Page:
About our research
Research intrest: G protein-coupled receptors (GPCRs) are membrane receptors that play a central role in nearly all physiological functions of eukaryotic organisms. They bind a wide variety of agonists, and this binding causes conformational changes triggering activation of different intracellular proteins such as G proteins and arrestins. The understanding of these molecular processes has been greatly advanced by crystal structures and a variety of direct and indirect in vitro analyses. GPCRs are highly attractive drug targets and our growing structural understanding puts a rational drug design and development within reach. However, the interplay between GPCRs and their ligands and intracellular signaling molecules is more complex than previously anticipated. GPCRs exist in multiple, highly dynamic structural states, which differ in their functional properties. These states are determined by spatially and temporally distinct molecule-molecule interactions complicating GPCR signaling, limiting our understanding of these processes, and our ability to rationally design drugs.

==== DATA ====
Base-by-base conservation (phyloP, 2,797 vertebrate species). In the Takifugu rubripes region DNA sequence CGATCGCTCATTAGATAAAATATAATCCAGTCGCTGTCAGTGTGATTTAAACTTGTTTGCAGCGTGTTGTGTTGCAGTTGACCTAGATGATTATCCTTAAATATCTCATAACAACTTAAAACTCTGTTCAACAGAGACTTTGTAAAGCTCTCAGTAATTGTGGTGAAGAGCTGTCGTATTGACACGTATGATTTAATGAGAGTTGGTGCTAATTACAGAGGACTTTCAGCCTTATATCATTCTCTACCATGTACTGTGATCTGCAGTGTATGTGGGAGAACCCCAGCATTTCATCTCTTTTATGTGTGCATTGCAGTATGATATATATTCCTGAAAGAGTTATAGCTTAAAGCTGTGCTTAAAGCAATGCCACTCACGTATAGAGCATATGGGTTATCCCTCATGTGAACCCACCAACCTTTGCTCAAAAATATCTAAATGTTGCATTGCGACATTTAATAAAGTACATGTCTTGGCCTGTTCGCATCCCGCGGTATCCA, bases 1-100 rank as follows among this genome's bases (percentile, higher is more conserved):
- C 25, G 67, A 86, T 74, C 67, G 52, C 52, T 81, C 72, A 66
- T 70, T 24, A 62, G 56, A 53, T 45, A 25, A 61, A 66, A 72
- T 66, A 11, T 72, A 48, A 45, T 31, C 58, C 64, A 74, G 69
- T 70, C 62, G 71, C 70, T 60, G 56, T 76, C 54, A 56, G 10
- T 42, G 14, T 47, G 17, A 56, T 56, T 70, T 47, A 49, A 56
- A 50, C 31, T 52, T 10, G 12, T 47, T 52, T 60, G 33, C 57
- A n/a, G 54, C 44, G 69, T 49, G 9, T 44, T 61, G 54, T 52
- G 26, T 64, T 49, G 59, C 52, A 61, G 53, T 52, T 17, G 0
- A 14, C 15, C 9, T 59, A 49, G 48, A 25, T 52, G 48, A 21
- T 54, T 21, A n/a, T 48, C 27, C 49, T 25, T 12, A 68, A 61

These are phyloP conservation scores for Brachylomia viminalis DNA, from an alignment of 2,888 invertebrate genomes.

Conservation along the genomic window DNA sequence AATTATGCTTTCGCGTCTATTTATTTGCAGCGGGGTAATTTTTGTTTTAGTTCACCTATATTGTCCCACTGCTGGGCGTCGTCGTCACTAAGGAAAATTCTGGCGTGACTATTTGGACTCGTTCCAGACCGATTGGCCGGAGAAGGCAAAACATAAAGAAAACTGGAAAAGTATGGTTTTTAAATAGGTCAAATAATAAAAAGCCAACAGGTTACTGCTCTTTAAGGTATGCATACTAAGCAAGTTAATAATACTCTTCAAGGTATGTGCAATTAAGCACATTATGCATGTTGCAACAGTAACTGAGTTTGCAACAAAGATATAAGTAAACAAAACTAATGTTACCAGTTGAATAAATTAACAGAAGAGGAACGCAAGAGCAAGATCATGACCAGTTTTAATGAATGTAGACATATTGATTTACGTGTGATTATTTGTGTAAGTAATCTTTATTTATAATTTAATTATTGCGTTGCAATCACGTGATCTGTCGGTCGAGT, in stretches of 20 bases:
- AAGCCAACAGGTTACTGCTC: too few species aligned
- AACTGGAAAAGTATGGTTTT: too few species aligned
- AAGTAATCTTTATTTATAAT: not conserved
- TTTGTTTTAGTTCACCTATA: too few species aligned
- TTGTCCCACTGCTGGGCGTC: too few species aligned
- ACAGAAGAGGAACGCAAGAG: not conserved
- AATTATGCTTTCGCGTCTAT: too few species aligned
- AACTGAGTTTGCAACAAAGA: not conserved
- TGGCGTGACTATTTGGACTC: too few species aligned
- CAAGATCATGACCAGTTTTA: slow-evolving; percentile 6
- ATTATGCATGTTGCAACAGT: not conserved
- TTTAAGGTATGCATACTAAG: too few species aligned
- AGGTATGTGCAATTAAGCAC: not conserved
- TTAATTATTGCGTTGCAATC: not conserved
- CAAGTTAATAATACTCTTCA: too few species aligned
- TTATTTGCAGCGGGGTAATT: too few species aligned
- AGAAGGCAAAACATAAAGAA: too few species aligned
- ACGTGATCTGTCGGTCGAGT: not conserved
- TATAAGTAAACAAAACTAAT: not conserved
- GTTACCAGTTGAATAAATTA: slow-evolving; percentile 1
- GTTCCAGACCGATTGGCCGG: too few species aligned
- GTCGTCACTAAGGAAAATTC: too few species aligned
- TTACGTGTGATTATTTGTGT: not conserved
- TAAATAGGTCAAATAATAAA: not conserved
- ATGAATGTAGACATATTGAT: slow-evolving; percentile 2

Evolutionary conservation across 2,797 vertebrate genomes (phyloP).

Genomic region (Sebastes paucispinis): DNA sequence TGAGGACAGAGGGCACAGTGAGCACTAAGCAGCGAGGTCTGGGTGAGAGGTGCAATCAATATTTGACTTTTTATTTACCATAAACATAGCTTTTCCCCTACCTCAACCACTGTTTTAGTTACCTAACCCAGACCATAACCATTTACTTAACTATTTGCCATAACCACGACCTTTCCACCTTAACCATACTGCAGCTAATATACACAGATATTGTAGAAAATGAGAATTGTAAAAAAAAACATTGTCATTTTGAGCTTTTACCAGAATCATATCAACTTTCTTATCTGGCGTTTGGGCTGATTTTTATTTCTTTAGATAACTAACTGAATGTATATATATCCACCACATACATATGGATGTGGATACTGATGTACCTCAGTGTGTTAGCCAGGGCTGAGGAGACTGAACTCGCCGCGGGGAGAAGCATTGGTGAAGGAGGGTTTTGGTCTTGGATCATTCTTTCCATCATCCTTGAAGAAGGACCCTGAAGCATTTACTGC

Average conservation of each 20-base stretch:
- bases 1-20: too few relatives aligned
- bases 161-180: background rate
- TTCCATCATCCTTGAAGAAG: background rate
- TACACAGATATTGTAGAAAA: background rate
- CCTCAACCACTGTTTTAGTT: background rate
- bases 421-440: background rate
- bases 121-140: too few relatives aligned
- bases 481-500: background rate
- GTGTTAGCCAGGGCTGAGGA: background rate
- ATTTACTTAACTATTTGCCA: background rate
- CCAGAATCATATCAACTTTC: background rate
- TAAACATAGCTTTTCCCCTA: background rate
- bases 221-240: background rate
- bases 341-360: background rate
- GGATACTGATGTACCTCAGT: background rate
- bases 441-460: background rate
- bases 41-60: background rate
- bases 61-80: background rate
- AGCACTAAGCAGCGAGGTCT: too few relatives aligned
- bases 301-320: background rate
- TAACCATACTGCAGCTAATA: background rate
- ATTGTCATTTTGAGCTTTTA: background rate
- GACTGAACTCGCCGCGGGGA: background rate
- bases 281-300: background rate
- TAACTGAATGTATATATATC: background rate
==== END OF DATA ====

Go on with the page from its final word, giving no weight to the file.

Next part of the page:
To overcome these limitations the proposed CRC will elucidate the impact of the structural dynamics on GPCR function. A variety of methods ranging from ligand design and development, X-ray crystallography, cryogenic electron microscopy (cryo-EM) and magnetic resonance-based structural analyses (NMR and EPR), mutagenesis, functional analyses and fluorescence-based methods up to computer modeling and simulation techniques are combined synergistically. Peptide ligand receptors and adhesion GPCRs (aGPCR) represent the focus of the current proposal, as they are not only understudied but the flexible ligand and the large N-termini complicate the picture. The structural dynamics of peptide ligands and aGPCRs will be compared to well-characterized adrenergic or muscarinic receptors and rhodopsin to identify common principles but also differences between receptor groups and classes. Structural dynamics of ligand binding, activation and signal modulation, however, is the central question of all projects.
Thus, we aim to answer the following questions: How can we turn structural snapshots into a coherent picture of the dynamic processes of GPCR activation, signaling and trafficking? How can we develop a holistic concept of GPCRs that allows forecasting of activity? How can we improve our knowledge on structural dynamics to design ligands with predicted efficacy?
The SFB1423 is divided into four major groups:
- Identification of structural snapshots of peptide and adhesion GPCRs
- GPCR activity is modulated by distinct signals that lead to stabilization of active receptor conformations, which will be studied by
- Different conformations will lead to different signaling, e.g. G protein/arrestin bias, Gi/Gs dual coupling, cis/trans-signaling
- Peptide synthesis and membrane protein (GPCR) expression & Computational models of structure, dynamics and evolution of GPCRs